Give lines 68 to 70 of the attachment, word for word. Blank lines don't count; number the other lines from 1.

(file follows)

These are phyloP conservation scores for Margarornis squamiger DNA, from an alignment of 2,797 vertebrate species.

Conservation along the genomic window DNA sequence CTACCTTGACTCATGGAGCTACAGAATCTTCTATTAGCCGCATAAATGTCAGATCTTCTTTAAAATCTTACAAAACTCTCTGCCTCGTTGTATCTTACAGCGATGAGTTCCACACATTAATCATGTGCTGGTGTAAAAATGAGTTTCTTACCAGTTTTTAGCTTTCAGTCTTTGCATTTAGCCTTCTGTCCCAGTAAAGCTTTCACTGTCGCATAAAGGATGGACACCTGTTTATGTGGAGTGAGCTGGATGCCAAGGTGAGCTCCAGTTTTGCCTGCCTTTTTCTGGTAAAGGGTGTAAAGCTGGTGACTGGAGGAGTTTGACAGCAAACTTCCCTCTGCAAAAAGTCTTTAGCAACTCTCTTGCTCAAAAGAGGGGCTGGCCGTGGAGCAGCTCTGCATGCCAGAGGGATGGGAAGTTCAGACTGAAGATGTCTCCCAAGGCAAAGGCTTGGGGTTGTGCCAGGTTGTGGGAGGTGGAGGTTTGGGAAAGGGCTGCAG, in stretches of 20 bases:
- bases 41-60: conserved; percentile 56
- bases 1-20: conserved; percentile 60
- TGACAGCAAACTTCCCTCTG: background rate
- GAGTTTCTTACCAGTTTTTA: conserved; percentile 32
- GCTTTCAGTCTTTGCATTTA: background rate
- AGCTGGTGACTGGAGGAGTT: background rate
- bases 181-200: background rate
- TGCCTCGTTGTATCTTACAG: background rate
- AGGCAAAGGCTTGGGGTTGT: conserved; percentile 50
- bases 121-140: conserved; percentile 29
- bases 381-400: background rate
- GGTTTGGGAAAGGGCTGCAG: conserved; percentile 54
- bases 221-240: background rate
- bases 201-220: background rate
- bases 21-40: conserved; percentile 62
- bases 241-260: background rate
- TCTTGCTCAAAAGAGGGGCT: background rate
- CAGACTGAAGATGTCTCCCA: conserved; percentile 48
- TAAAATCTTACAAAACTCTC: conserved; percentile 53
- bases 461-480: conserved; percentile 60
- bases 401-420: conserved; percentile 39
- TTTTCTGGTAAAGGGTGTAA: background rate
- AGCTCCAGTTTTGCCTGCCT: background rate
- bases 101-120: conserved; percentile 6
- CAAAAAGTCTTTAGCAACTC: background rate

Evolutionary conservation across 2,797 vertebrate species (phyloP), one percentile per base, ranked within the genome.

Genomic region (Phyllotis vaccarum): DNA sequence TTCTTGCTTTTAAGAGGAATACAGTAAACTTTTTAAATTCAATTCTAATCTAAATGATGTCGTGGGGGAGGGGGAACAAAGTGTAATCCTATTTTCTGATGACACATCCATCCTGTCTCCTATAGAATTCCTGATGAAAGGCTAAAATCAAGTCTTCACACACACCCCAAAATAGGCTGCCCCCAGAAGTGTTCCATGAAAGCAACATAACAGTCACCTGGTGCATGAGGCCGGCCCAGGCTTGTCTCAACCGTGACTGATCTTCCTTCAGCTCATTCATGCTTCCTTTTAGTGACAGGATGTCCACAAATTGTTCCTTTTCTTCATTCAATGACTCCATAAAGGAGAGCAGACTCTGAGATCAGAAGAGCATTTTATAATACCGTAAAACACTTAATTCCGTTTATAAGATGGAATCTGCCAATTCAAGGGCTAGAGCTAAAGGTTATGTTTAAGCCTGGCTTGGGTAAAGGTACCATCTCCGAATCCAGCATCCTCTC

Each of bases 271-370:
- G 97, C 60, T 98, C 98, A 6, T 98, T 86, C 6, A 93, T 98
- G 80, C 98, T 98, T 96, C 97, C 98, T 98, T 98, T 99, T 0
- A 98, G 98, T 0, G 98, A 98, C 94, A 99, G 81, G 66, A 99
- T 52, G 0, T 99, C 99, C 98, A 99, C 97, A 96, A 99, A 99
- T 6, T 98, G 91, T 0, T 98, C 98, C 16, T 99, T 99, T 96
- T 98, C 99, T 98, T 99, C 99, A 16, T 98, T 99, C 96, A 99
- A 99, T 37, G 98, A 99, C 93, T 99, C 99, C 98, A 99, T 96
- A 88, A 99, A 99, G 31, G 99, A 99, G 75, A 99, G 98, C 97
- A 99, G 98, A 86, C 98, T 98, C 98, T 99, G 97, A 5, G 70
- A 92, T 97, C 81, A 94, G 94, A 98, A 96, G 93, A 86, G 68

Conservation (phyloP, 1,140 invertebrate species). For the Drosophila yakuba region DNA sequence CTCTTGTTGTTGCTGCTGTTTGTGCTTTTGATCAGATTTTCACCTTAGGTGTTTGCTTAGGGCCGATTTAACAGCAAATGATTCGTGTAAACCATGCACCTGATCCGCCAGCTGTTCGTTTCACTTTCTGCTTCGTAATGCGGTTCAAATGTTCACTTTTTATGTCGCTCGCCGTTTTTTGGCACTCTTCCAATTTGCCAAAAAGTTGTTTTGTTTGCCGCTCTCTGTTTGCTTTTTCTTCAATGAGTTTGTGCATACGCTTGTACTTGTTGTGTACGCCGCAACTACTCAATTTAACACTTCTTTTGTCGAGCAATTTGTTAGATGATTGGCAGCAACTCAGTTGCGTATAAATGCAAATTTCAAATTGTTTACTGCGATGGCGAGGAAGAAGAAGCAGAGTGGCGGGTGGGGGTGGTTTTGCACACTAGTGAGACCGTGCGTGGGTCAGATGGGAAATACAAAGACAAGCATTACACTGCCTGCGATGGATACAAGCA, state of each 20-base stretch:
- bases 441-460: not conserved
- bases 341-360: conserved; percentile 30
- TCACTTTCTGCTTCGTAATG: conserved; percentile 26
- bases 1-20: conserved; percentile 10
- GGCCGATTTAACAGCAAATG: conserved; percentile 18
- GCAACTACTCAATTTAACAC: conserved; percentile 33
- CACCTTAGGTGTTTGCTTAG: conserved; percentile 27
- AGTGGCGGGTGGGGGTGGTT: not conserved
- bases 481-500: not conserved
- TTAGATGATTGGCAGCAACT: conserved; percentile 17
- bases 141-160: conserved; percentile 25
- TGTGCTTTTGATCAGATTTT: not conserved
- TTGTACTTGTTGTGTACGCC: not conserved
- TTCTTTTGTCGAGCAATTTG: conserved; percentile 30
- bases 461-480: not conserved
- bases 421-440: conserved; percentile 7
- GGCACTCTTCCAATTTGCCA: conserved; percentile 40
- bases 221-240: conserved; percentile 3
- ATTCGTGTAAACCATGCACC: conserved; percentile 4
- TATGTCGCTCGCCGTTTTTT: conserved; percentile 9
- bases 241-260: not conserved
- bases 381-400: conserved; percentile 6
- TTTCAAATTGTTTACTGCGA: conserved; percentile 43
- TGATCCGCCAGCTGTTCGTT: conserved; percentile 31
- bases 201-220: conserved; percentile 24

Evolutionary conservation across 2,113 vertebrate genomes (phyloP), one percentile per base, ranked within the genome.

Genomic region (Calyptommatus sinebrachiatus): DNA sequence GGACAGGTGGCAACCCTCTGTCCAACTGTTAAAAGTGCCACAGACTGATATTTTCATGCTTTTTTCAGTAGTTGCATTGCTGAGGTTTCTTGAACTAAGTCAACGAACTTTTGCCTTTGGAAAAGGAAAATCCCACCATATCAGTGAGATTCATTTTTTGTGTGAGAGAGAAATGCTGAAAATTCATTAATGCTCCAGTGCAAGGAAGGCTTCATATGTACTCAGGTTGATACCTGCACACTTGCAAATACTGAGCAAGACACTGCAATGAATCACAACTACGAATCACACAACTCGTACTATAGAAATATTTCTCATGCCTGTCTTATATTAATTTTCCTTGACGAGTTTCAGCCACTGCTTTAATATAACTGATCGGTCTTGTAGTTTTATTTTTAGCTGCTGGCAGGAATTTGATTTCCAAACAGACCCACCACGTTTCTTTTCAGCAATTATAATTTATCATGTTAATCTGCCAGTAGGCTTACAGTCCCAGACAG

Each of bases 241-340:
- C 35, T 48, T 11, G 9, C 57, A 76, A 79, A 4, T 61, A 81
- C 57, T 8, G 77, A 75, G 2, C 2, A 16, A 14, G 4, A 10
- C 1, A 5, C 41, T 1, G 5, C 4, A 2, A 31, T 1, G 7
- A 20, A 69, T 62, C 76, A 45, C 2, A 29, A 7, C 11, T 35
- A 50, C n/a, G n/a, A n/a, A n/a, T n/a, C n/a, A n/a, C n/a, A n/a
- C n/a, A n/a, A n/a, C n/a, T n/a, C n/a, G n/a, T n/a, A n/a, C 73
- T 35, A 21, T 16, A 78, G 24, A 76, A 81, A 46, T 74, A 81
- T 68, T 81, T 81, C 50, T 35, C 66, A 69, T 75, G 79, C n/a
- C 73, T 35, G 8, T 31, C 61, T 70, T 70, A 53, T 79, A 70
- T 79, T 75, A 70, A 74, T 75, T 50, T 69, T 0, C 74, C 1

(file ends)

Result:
Genomic region (Calyptommatus sinebrachiatus): DNA sequence GGACAGGTGGCAACCCTCTGTCCAACTGTTAAAAGTGCCACAGACTGATATTTTCATGCTTTTTTCAGTAGTTGCATTGCTGAGGTTTCTTGAACTAAGTCAACGAACTTTTGCCTTTGGAAAAGGAAAATCCCACCATATCAGTGAGATTCATTTTTTGTGTGAGAGAGAAATGCTGAAAATTCATTAATGCTCCAGTGCAAGGAAGGCTTCATATGTACTCAGGTTGATACCTGCACACTTGCAAATACTGAGCAAGACACTGCAATGAATCACAACTACGAATCACACAACTCGTACTATAGAAATATTTCTCATGCCTGTCTTATATTAATTTTCCTTGACGAGTTTCAGCCACTGCTTTAATATAACTGATCGGTCTTGTAGTTTTATTTTTAGCTGCTGGCAGGAATTTGATTTCCAAACAGACCCACCACGTTTCTTTTCAGCAATTATAATTTATCATGTTAATCTGCCAGTAGGCTTACAGTCCCAGACAG

Each of bases 241-340:
- C 35, T 48, T 11, G 9, C 57, A 76, A 79, A 4, T 61, A 81